It has been interesting as a book review blogger to see what books you gravitate towards in posting a review. I have noticed in the couple of years of doing these reviews that you choose some books and some books choose you.
That was the scenario for Bel Canto by Ann Patchett.
I heard her interviewed on the Book Lust podcast last year and the host was asking Ms. Patchett questions about her latest novel, State of Wonder, when the host mentioned to the author that Bel Canto was one of her favorite novels. The host’s genuine enthusiasm about Bel Canto changed the entire interview and I sensed that Ms. Patchett appreciated her passion for that novel. I knew I would read and review Bel Canto after that interview.
Bel Canto was loosely based on the Lima Hostage Crisis of December 1996. Where members of a revolutionary guerrilla movement took hostage of high-level diplomats, government and military officials, and business executives who were attending a party at the official residence of Japan’s ambassador to Peru, Morihisa Aoki, in celebration of Emperor Akihito’s 63rd birthday.
Ms. Patchett’s version left the country unnamed and the birthday party was for a wealthy businessman, Mr. Hosokawa. The home belonged to the vice president of this unnamed South American country and the hook of the novel revolved around Roxanne Coss, opera’s most revered soprano who performed at birthday party per request by Mr. Hosokawa. The businessman loved opera and the only reason he would have came to this unnamed country because his favorite opera singer was performing at the party.
The guerrilla fighters took hostage of the residence because they thought the president of the unnamed country would be attendance for the birthday party. And if they could have taken the president as a hostage, all of their demands for freedom and overthrowing the government would be realized. However, the president did not attend the birthday party and they decided to keep everyone else as hostages.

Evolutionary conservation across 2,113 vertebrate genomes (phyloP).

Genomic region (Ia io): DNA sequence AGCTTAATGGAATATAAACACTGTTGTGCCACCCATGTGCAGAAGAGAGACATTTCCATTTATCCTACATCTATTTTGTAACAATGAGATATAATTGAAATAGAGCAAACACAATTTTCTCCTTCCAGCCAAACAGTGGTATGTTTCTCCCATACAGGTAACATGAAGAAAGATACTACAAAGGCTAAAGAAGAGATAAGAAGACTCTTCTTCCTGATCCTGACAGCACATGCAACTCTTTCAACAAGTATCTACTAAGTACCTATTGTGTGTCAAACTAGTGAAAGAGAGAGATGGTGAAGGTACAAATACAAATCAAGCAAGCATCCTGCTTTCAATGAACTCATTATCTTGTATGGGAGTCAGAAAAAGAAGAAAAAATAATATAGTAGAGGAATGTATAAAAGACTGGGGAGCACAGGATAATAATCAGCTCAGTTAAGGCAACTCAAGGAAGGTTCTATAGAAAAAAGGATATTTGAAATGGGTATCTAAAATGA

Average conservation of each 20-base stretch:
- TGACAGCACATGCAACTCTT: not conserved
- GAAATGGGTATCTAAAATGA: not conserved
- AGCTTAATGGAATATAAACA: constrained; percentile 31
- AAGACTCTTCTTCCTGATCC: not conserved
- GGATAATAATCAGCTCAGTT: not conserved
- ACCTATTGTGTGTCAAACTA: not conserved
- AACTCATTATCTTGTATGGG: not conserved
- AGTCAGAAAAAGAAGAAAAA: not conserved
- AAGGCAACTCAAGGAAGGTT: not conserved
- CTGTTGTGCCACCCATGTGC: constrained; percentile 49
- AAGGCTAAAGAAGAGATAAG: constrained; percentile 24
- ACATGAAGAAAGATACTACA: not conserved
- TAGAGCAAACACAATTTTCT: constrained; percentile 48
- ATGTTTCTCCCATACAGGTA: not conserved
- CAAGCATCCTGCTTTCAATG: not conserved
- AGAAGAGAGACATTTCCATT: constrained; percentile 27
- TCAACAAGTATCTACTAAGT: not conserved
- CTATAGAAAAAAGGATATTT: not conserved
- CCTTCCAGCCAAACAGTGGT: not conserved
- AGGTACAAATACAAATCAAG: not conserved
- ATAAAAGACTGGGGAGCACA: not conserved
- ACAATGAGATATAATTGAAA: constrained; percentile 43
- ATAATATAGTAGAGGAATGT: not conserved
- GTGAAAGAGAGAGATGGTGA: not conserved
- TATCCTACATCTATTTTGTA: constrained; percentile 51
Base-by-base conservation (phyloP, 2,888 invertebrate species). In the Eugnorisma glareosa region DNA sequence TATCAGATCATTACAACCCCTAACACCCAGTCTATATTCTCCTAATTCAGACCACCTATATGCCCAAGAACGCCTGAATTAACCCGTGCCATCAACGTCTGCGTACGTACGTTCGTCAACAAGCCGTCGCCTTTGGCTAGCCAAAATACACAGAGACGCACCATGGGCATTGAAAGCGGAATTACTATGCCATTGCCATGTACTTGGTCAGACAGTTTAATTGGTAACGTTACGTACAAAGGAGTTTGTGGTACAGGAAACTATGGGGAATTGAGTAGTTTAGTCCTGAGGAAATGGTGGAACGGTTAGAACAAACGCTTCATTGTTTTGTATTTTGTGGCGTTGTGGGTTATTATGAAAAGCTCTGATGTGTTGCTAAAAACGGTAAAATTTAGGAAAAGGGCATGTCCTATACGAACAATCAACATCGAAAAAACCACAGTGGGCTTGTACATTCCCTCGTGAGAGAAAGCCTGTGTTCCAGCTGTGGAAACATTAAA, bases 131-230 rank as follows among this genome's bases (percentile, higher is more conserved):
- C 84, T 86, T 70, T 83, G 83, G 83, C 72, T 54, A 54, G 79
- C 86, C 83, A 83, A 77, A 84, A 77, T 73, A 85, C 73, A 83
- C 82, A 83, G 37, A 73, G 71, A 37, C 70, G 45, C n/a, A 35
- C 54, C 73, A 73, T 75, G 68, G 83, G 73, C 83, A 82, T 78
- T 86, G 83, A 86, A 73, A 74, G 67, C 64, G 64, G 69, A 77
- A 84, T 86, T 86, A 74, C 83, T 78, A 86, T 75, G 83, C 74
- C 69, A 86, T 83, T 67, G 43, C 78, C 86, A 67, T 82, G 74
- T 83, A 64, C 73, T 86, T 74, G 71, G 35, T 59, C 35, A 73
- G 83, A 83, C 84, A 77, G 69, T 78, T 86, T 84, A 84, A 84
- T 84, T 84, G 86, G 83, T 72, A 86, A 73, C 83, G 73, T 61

The strength of Bel Canto was the characters and their interaction with each other under this extreme situation. Patchett created a colorful, multicultural cast of characters (Russians, Italians, Americans, Japanese, Swedes, & Germans) that grabbed my attention and made it a fascinating read.
Roxanne Coss was definitely a “diva” in a stereotypical sense but after an incident early in their captivity, she began to reveal a warmth to her personalty that belied her ‘world renowed opera singer’ persona. Mr. Hosowoka grew as well and learned the meaning of love in an entire new way. Even of the some guerrilla fighters showed their humanity and reading the story made you hope for a different outcome to their eventual fate.
Most of all, Bel Canto was a romance novel in the best sense of that genre. It seemed that the novelist was asking the question, does love really conquer all? I would write that Patchett gave a definitive answer to that question in this story. But, I didn’t quite agree with it.
That will not stop me from writing from how much I enjoyed reading Bel Canto and would recommend the novel be added to your reading piles and discussed at your book clubs.
I’m pleased that Bel Canto chose me to read and review this fascinating story of crisis, opera, and ultimately of love and romance.